It is popularly supposed to have originated in Kentucky, where true bourbon is made, and perhaps the classic version was—Lord knows, it ought to have been, since tomorrow at Derby time mint juleps will be flowing across Kentucky like rainwater after a spring thunderstorm.
However, both the name “julep” and the idea are very old, having Medieval French origins in a drink of sweetened water flavored with the fragrant oils of herbs and flowers. That said, the modern mint julep of sweetened whiskey, mint, and shaved ice is no spring chicken itself, dating back as it does almost two centuries to the mid-eighteen hundreds. The early recipes contained no ice and were not necessarily flavored with mint. Mrs. Bryan’s formula, in The Kentucky Housewife (1839), which may be the oldest one in print, wasn’t even called a julep, but was merely a footnote to a recipe for rum toddy (sweetened rum cut with chilled water and flavored with nutmeg).
Recipes have evolved over the years, and many Southerners today use a pre-made simple syrup. Some even go so far as to boil the mint in this syrup, or even steep it in the refrigerator for a couple of days. No, thank you: there I draw the line. Yes, it is convenient for serving a crowd, but it also makes the julep taste like mouthwash, and kills the delicate flavor of freshly picked mint—which is, after all, the whole point.
This is my own favorite julep recipe. The name is a reference to St. Paul’s famous poem to charity in his first epistle to the Corinthians, chapter 13, and refers to a julep make with 3 jiggers of whiskey (one each for faith, hope, and charity). It comes from Virginia Hudson’s childhood essays Oh Ye Jigs and Juleps, written around 1900, and was coined by young Virginia’s adult friend Mrs. Ada Harris, who, apparently, was never at a loss for words.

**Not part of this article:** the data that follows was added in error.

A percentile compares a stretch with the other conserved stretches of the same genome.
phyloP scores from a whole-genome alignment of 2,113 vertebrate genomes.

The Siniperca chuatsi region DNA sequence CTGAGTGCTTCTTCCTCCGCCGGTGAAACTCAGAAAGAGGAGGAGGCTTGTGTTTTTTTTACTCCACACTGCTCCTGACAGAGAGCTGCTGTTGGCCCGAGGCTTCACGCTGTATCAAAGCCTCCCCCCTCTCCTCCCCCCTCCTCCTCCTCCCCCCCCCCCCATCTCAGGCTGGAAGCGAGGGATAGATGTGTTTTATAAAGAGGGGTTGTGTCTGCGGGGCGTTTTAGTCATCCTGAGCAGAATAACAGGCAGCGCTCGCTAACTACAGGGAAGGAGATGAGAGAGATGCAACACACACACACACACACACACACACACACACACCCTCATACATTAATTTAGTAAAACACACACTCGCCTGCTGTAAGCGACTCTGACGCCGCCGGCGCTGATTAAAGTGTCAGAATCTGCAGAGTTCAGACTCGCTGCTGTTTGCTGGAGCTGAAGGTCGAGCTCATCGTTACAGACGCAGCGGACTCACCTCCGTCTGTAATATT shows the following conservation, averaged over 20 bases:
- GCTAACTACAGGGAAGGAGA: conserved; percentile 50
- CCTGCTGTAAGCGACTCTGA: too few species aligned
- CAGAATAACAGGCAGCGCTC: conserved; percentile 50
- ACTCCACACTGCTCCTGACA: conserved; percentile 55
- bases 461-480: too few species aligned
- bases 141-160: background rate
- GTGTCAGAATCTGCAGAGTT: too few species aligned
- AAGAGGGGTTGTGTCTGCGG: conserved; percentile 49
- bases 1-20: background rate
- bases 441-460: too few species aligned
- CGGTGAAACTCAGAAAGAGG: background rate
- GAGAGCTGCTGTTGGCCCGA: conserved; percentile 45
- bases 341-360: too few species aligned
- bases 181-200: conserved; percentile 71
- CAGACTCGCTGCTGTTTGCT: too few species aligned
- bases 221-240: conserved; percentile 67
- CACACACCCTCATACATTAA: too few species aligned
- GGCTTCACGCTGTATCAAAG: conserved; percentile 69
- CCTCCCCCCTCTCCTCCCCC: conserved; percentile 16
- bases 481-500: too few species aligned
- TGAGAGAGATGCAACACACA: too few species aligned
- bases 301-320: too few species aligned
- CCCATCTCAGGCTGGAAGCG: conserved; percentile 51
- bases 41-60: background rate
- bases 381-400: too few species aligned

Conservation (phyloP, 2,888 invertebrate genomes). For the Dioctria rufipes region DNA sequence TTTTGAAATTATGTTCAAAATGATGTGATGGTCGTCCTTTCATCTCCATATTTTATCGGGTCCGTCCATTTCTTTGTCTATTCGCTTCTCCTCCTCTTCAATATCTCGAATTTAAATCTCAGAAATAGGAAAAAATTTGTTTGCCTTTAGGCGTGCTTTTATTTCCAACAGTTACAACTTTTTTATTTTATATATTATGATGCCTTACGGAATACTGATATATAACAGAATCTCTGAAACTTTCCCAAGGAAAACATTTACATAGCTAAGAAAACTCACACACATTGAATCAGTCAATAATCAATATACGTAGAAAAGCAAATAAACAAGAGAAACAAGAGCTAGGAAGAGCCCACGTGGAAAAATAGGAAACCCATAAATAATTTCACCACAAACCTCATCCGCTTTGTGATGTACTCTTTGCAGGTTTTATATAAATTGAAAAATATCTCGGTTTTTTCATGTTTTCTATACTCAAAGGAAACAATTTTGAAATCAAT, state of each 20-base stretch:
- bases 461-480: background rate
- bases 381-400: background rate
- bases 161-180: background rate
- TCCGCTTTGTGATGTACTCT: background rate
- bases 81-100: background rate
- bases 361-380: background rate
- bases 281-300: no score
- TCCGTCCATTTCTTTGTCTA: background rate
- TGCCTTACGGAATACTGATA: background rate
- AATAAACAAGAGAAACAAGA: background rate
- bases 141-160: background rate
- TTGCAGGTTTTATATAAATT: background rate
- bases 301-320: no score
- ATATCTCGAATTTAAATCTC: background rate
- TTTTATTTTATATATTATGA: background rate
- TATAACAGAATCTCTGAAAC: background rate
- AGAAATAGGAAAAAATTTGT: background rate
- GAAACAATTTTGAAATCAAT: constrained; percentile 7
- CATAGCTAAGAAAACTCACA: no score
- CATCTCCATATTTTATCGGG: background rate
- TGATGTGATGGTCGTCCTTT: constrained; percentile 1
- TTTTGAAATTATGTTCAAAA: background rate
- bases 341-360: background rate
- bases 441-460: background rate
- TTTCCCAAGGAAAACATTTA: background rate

Be careful of how many of these you have, or you’ll be at a loss for more than words.
2 large, leafy sprigs mint, at least 2 inches long
1 teaspoon sugar (or more, to taste)
3 jiggers (about ½ cup) bourbon
1. Strip the leaves from 1 sprig of mint and drop them into the bottom of a julep cup or tumbler with the sugar. Muddle the mint and sugar until the mint is crushed. Add just enough bourbon to melt the sugar and muddle to combine.
2. Fill half the cup or tumbler with shaved ice and pour in the remaining bourbon. Without touching the cup or tumbler, stir until the outside of the cup begins to frost over.
3. Pack in the ice to the rim, insert a straw, and stir with the straw, again, never touching the sides of the cup, until the entire outside is frosty. Garnish with the reserved mint, pull out the straw (it isn’t properly used for drinking), and serve at once.
— From Classical Southern Cooking, 2nd Edition, 2008.